Belief is a powerful mindset. When we truly believe something, we don’t just think it – we feel it. When you believe, you know like you know like you know like you know – it’s unmistakable. Our belief about anything is usually what sets the wheels of success or failure in motion. It’s Henry Ford who is credited with saying:
If you think you can or if you think you can’t, either way you’re probably right.
When it comes to learning, it turns out belief is every bit as powerful. Those who know me know how often I speak about the importance of developing student confidence as a precursor to maximizing student engagement and success; that the development and maintenance of confidence should be our first priority. In fact, the first blog post I ever wrote was about confidence. With confidence, students will try harder and persevere through temporary obstacles on their road to success. Without it, students are likely to give up and stop trying.
So much has been written about the importance of failure in the process of learning; that we have to create an atmosphere within our classrooms where failure is ‘okay’ and where students view their initial failures as part of the learning process. While I agree wholeheartedly with that perspective, without first developing a student’s confidence and belief of eventual success, failure is counter-productive. If we want students to have a productive response to failure then we must develop their confidence.
Confidence, remember, is grounded optimism based on a history of some success. Confidence is not about artificially inflating self-esteem without any evidence of previous success. Confident students see themselves as learners because they have learned and have been successful in the past.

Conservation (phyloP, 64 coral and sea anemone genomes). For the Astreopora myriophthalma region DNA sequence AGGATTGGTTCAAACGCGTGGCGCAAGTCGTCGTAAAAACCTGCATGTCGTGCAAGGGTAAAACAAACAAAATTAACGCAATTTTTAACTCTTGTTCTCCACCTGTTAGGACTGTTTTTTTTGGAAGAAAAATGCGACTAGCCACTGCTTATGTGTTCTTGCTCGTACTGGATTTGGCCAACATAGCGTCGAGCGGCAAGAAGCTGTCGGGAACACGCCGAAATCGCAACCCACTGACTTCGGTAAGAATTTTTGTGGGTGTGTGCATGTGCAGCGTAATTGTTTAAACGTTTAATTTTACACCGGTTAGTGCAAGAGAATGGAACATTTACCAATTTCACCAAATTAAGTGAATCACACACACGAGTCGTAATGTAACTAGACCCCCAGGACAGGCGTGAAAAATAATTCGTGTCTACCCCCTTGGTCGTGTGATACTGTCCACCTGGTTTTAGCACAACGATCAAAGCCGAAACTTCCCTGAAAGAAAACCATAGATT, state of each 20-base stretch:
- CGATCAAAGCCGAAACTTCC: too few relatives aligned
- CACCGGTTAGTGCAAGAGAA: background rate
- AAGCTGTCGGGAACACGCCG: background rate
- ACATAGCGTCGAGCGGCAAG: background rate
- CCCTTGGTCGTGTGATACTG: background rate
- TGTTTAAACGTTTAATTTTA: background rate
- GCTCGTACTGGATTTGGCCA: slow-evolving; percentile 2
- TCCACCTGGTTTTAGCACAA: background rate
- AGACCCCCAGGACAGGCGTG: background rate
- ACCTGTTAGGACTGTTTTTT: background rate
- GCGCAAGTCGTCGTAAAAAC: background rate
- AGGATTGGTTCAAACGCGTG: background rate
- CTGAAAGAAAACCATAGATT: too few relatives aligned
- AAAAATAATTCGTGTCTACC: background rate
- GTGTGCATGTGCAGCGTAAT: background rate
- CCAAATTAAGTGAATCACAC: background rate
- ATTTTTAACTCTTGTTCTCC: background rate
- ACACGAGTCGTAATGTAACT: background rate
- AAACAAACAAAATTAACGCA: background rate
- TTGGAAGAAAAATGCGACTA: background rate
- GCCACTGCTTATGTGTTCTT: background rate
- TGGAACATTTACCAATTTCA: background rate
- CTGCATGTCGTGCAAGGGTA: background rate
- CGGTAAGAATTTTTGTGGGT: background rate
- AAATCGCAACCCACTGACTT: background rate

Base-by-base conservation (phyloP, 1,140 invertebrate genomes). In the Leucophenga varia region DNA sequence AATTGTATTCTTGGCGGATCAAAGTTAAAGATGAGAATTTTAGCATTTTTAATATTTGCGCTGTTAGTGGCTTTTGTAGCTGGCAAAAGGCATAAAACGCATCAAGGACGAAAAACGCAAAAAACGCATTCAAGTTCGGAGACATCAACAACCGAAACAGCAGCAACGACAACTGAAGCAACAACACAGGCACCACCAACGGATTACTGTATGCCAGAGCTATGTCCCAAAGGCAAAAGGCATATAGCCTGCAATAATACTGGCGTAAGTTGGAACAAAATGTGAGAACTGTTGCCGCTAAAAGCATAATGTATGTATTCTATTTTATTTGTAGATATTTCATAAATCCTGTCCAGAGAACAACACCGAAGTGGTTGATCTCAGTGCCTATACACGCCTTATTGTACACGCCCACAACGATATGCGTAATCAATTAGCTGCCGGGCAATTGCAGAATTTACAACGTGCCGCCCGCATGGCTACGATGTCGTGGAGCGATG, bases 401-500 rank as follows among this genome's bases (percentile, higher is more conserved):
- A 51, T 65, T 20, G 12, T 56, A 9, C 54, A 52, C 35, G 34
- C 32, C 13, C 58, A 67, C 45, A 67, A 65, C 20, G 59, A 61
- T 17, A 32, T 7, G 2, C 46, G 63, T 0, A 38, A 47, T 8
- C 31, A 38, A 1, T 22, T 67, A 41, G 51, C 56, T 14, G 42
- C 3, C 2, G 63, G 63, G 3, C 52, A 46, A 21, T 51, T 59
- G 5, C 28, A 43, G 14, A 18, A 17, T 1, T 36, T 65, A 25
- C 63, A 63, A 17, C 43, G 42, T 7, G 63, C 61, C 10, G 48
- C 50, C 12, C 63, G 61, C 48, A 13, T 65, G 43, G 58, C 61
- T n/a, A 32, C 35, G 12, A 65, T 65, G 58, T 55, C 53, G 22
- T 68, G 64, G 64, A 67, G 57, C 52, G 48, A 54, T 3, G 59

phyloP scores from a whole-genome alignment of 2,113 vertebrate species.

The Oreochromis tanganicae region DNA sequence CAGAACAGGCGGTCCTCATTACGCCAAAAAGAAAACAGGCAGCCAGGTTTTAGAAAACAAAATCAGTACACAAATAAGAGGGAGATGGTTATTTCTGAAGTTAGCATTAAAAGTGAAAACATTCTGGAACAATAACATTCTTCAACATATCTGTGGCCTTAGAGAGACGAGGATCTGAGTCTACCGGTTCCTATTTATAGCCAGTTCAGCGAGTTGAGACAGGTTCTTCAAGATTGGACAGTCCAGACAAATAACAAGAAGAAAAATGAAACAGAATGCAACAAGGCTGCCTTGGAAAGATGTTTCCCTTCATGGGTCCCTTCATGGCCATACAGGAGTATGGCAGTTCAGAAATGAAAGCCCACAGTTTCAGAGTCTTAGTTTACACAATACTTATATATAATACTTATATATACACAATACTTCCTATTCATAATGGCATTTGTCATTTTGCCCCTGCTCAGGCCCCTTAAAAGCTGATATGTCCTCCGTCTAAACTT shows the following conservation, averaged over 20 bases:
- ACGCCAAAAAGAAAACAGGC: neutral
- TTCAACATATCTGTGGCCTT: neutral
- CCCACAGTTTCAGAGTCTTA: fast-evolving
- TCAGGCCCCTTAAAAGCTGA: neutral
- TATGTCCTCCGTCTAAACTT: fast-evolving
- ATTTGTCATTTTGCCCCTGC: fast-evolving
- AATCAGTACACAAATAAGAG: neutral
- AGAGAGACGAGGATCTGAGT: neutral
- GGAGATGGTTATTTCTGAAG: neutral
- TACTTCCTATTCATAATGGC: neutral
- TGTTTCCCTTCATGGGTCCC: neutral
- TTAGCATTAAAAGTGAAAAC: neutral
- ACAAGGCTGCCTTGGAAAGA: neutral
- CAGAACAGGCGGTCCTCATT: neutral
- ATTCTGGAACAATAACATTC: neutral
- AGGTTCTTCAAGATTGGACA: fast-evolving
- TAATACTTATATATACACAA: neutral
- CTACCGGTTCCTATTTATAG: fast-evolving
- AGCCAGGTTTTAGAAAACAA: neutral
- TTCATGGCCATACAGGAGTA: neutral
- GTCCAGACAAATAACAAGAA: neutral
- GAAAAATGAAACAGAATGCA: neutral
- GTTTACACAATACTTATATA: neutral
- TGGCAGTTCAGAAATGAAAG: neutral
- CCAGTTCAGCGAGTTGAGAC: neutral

Now when it comes to learning, assessment, and the use of descriptive feedback, it turns out that the research is clear that confidence plays a pivotal role in whether or not students will have a productive response to being assessed and receiving descriptive feedback:
Feedback has its greatest effect when a learner expects a response to be correct and it turns out to be wrong. Conversely, if response certainty is low and the response turns out to be wrong, feedback is largely ignored. (Kulhavy & Stock, 1989)
Students can be wrong, they only have to believe they’re right! If students don’t expect their responses to be correct then feedback is essentially ignored. What matters is how certain students are about the correctness of their responses.
The degree of confidence that students have in the correctness of responses can affect receptivity to and seeking of feedback. (Hattie & Timperley, 2007)
Again, confidence in correctness. The real key to the effective use of descriptive feedback is how receptive our students are to the feedback they’re provided, which is directly related to their level of confidence. Confident students will invest more of themselves into reaching the intended learning goals:
Feedback is effective to the degree to which it directs information to enhanced self-efficacy and to more effective self-regulation, such that attention is directed back to the task and causes students to invest more effort or commitment to the task. (Kluger & DeNisi, 1996)
The bottom-line is that descriptive feedback is the key to advancing our students’ levels of proficiency in relation to the intended learning goals or standards, however, it’s the students’ confidence or self-efficacy that maximizes their use of that feedback. Remember, they don’t have to be right, they only have to believe they’re right!